Examining the State of Electric Transmission Infrastructure: Investment, Planning, Construction, and Alternatives, Hearing Before the Subcommittee on Energy of the Committee on Energy and Commerce, House of Representatives, One Hundred Fifteenth Congress, Second Session, May 10, 2018 [open pdf - 9MB]
This is the May 10, 2018 hearing titled "Examining the State of Electric Transmission Infrastructure: Investment, Planning, Construction, and Alternatives," held before the House Subcommittee on Energy of the Committee on Energy and Commerce. From the opening statement of Fred Upton: "Today we are continuing our Powering America series by taking a closer look at a very important but often underappreciated component of our power sector: the electric transmission system. Ever since visionaries such as Edison, Tesla, and Westinghouse argued the merits of using direct current versus alternating current, the manner and means by which electricity is delivered has been a complicated and, yes, controversial topic. We depend on our high voltage network of wires and cables to transmit electricity long distances to power everything from our iPhones to our economy. A stable and uninterrupted supply of electricity is critical to ensure the public's health and safety, as well as the quality of life that we have come to expect. However, in many parts of our country our transmission infrastructure, like our Nation's roads and bridges--particularly if you are in Michigan-- is aging, congested, and in need of repair or replacement." Statements, letters, and materials submitted for the record include those of the following: Tony Clark, Edward Krapels, Jennifer Curran, Ralph Izzo, John Twitty, and Rob Gramlich.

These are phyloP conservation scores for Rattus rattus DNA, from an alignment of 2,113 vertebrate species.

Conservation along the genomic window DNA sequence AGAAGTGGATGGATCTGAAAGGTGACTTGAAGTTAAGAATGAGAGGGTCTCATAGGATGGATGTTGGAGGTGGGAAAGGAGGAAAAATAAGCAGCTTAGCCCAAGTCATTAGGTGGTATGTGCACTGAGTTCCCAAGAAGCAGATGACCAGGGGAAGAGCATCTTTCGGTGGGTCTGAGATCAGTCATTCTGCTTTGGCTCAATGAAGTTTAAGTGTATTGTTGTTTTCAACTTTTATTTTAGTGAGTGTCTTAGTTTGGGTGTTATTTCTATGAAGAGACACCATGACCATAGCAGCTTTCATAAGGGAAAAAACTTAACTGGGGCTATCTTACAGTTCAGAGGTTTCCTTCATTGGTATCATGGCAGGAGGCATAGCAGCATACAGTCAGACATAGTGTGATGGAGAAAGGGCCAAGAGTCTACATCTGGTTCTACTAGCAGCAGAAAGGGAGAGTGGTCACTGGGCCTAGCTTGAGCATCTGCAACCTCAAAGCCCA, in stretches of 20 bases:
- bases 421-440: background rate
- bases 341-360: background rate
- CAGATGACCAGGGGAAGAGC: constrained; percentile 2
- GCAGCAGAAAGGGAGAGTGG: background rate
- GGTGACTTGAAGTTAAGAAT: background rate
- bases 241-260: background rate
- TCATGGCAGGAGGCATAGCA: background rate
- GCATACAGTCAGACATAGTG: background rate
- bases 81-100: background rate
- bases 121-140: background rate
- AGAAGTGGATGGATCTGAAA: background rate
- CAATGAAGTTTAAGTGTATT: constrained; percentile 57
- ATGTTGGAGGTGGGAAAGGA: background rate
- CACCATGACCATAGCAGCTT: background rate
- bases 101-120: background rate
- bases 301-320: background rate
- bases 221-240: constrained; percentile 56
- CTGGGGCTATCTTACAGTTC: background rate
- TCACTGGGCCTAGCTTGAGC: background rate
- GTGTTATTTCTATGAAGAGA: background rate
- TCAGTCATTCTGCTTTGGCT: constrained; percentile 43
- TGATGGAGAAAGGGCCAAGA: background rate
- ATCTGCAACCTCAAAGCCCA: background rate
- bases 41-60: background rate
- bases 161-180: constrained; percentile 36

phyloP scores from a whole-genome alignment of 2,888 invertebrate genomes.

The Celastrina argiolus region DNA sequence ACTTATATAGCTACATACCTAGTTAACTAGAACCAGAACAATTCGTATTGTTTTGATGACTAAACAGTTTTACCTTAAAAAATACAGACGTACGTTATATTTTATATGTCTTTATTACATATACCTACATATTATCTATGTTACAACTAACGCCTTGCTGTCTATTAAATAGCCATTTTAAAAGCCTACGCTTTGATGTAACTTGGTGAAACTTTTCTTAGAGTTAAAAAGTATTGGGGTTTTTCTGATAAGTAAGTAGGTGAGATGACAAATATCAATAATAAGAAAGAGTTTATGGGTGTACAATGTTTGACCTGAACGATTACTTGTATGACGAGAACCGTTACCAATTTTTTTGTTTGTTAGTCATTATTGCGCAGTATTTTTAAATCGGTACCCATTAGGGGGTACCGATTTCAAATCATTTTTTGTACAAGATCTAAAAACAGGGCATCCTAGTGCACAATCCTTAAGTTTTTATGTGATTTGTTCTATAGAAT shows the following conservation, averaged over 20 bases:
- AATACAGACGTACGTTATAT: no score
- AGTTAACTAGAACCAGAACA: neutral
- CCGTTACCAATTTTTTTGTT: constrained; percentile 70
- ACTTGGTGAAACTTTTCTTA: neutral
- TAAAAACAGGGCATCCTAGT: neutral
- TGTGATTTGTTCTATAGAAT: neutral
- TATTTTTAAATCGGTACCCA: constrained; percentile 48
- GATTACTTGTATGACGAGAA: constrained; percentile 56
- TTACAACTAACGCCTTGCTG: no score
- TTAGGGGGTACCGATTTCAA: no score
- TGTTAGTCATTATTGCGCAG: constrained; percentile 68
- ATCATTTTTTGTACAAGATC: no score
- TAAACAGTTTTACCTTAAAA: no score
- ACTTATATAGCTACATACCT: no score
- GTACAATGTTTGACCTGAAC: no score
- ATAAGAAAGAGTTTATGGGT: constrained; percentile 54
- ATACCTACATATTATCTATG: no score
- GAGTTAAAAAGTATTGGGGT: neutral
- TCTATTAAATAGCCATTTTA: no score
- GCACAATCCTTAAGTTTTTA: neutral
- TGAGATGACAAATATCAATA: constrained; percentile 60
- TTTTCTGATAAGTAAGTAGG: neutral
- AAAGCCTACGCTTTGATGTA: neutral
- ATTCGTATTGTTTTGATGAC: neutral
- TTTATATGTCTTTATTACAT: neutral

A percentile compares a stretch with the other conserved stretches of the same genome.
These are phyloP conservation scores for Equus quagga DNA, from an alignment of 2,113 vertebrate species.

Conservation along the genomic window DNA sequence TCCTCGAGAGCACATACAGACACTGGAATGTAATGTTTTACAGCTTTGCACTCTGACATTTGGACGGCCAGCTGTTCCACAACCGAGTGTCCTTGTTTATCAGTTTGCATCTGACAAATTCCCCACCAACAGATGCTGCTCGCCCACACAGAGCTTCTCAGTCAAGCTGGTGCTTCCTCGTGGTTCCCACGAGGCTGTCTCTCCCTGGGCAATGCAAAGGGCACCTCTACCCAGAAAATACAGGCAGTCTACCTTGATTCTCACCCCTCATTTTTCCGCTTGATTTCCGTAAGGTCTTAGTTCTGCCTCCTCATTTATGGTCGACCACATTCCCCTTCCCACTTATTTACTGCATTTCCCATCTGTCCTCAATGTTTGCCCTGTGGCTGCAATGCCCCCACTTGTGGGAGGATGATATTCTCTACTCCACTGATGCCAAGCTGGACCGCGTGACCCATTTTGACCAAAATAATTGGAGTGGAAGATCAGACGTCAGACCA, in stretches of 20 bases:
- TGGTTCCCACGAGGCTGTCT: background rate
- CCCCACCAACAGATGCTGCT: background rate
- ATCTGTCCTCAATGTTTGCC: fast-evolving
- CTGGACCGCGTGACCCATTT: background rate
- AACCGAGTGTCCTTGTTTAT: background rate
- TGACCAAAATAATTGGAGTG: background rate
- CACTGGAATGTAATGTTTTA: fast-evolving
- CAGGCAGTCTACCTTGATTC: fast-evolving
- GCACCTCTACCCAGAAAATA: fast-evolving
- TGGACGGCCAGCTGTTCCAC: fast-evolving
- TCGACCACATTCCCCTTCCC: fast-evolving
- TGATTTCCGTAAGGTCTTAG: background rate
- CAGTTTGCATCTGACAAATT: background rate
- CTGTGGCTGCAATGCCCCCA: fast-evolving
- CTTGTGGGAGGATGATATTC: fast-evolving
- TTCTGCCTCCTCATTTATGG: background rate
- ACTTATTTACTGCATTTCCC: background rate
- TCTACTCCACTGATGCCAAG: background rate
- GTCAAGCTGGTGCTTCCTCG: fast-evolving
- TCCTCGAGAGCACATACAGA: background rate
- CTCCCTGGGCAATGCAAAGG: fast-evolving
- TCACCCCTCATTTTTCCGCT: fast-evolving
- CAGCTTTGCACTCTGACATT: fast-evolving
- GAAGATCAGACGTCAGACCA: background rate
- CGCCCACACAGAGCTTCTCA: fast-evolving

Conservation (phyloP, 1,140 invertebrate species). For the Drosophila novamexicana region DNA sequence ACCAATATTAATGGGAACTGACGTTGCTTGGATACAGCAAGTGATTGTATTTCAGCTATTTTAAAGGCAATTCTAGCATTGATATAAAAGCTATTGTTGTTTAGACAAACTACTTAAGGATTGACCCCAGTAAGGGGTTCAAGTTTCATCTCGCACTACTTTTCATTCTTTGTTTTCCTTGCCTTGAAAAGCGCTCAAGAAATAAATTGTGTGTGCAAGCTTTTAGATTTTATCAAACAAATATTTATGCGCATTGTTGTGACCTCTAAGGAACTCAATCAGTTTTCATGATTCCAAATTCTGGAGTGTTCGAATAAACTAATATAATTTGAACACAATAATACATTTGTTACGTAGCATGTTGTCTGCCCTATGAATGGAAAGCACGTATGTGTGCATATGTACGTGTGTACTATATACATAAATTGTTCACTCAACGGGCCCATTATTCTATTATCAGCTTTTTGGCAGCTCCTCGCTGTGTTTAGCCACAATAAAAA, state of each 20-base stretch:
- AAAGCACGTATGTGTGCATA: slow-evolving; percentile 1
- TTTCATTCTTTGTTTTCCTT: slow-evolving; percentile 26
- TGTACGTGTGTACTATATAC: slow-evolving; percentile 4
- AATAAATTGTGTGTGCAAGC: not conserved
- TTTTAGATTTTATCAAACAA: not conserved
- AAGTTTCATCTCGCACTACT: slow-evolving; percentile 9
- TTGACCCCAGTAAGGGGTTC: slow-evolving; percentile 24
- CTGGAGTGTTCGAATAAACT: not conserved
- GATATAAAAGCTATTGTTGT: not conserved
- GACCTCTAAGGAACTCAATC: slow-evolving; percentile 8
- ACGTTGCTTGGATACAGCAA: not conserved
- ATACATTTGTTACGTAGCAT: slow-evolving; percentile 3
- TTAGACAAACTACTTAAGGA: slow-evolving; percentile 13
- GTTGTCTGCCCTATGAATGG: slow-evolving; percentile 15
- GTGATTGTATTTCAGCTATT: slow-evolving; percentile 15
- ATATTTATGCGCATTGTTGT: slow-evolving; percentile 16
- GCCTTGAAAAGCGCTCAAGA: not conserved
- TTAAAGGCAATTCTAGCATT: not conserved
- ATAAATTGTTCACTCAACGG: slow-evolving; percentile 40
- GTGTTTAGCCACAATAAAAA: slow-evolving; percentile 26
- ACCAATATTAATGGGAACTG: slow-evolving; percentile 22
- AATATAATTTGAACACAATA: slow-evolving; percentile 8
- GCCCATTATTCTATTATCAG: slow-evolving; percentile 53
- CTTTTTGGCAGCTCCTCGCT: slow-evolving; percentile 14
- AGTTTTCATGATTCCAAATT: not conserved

Serial No. 115-127
U.S. Government Publishing Office: http://www.gpo.gov/